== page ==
Cheltenham is well known as the most complete Regency town in Britain. It boasts a wonderful ensemble of broad streets, handsome terraces and sweeping crescents, as well as a remarkable number of generously proportioned squares and gardens. Grand stuccoed houses of the period are adorned with fine wrought-iron balconies, and the town has an air of openness, lightness and genteel early nineteenth-century affluence.
This period was certainly important in Cheltenham’s development, a time when the town became firmly established as a fashionable place of residence for the better-off, all the more attractive for being less expensive than nearby Bath.
Yet there is much more to Cheltenham than this. For hundreds of years it was a significant market town and trading centre for the surrounding agricultural area. This gave the town a major economic role within its region and also influenced its physical development over the centuries. Then in the eighteenth century Cheltenham’s pleasant location began to entice a number of affluent people to settle here, even before Henry Skillicorne inaugurated the Cheltenham spa on his land. Cheltenham’s waters were taken by many distinguished visitors including, most famously, King George III in the summer of 1788. Drinking the waters, it was hoped, might alleviate or cure the king’s periodic bouts of ‘madness’. The king spent several weeks in the town. He enjoyed his stay, and Cheltenham spa’s fame was secured. The transformation was profound. Cheltenham’s population increased tenfold in the first half of the nineteenth century, and the nature of the town changed radically, from market town to large, residential spa with a unique appeal.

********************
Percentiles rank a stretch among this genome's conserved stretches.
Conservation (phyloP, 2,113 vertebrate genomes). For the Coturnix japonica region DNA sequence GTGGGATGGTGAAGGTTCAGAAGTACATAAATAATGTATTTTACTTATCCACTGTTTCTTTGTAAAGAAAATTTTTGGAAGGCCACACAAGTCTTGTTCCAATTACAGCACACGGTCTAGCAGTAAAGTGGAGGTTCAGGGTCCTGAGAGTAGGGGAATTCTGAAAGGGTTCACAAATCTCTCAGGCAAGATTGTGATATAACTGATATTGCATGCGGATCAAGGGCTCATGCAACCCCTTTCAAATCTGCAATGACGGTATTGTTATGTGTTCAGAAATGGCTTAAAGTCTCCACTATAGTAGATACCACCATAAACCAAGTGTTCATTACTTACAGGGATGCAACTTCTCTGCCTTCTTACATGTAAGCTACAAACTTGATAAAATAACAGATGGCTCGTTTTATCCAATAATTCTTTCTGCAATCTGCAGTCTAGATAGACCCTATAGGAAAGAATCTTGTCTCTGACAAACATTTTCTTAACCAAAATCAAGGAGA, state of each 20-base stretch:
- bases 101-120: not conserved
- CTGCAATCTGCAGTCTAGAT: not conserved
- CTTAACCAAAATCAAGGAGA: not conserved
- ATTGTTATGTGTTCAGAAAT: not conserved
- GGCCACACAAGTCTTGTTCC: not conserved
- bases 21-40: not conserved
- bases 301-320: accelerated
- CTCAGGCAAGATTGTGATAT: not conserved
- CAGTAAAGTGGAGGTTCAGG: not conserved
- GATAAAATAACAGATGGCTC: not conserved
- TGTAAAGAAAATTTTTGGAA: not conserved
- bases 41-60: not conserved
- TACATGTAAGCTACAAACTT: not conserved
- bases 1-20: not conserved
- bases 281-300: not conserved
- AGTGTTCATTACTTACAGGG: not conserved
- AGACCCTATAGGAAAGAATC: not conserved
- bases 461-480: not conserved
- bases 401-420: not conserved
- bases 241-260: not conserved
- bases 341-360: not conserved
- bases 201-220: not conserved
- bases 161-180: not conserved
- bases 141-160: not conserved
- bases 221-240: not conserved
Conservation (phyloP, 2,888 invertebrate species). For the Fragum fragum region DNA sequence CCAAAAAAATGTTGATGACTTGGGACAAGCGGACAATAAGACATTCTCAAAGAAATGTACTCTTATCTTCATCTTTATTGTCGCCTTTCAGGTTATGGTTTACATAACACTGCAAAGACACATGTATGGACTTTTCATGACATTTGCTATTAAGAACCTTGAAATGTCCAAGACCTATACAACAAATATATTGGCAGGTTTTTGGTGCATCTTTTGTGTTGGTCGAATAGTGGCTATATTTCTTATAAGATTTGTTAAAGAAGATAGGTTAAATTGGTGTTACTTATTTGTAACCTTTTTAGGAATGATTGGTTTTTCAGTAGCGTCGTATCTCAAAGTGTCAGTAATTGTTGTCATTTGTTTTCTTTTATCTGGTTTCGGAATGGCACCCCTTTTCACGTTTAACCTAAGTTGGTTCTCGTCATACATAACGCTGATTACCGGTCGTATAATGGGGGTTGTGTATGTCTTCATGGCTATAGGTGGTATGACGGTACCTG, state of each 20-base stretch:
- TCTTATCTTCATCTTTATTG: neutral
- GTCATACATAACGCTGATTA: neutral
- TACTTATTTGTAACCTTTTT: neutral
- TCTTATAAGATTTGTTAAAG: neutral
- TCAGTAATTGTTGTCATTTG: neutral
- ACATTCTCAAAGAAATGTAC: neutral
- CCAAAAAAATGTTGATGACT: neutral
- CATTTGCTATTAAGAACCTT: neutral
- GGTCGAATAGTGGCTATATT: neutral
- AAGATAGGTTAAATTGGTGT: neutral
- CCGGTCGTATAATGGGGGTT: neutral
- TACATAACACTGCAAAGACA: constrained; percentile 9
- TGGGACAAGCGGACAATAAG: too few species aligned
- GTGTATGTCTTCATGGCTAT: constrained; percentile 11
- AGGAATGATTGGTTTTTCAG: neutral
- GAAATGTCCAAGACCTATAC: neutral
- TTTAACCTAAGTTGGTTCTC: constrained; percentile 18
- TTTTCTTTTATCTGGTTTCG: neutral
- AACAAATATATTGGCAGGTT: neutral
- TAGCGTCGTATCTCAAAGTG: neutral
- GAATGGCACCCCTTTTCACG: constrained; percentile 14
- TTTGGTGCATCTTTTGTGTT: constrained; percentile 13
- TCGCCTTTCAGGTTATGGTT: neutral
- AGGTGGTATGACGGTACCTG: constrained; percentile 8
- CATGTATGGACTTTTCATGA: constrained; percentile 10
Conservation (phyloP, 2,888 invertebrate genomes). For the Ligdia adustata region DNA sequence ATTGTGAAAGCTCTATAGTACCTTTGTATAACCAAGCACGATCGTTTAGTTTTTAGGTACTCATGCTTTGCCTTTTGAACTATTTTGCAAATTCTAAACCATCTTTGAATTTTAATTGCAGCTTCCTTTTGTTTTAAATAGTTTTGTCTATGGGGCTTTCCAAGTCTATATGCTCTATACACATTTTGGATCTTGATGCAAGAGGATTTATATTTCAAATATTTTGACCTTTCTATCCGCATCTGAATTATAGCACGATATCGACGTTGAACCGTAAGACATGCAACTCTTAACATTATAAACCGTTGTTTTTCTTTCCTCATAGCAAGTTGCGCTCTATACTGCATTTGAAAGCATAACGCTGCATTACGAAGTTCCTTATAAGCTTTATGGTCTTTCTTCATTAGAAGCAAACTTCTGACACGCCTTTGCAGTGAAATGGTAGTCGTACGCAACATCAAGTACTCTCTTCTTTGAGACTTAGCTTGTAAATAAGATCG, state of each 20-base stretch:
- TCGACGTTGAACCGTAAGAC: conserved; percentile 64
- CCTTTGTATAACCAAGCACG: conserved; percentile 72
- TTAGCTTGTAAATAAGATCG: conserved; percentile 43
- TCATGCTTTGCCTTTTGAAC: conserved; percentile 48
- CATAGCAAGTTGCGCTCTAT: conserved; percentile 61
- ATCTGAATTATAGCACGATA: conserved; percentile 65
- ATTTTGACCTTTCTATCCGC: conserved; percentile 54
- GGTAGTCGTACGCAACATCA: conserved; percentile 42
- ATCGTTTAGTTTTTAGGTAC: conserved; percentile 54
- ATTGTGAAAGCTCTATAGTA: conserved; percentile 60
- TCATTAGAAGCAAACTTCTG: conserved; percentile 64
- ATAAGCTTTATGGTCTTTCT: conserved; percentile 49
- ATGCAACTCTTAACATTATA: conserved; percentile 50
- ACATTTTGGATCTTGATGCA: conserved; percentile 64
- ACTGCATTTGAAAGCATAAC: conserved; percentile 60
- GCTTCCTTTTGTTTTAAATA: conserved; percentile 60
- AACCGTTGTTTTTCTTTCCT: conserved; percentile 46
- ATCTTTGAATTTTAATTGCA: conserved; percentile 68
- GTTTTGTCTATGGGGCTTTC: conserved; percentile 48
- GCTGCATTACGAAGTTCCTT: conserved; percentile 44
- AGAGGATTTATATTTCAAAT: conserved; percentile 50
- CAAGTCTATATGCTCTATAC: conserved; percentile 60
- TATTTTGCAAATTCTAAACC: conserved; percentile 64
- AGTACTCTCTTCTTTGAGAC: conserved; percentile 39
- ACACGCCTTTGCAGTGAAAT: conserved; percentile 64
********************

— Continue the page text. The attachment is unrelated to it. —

In the twentieth century, Cheltenham changed yet again, as the council successfully spearheaded a campaign to bring business and industry to the area. Several organisations established their headquarters here, while the establishment of GCHQ was of considerable significance. Tourism and leisure, too, are crucially important. In March each year almost 250,000 come to watch the races, while festivals and the town’s other attractions draw in almost 2 million visitors each year.
Dr Anthea Jones was for fifteen years head of history at Cheltenham Ladies’ College. She read modern history at St Hugh’s College, Oxford, and then went to work in the London County Council, as it then existed. A few years later, teaching offered a more flexible working week, and quickly became a source of much enjoyment and fulfilment. An interest in local history was stimulated by attending WEA classes with Lionel Munby, and led to research for a Ph.D. that concentrated on social and demographic history. Her previous books are Tewkesbury, published in 1987, The Cotswolds, 1994, and A Thousand Years of the English Parish, which appeared in 2000; all were well received. Cheltenham: A New History builds on knowledge gained from these earlier studies, and on further extensive research in the archives. Dr Jones now lives in Charlton Kings.
- Author: Dr Anthea Jones
- Binding: Hardback
- ISBN: 978-1-85936-154-2
- Pages: 416
- Illustrations: 280, mostly in colour
- Date of Publication: 5 September 2010
- Dimensions: 246 × 189mm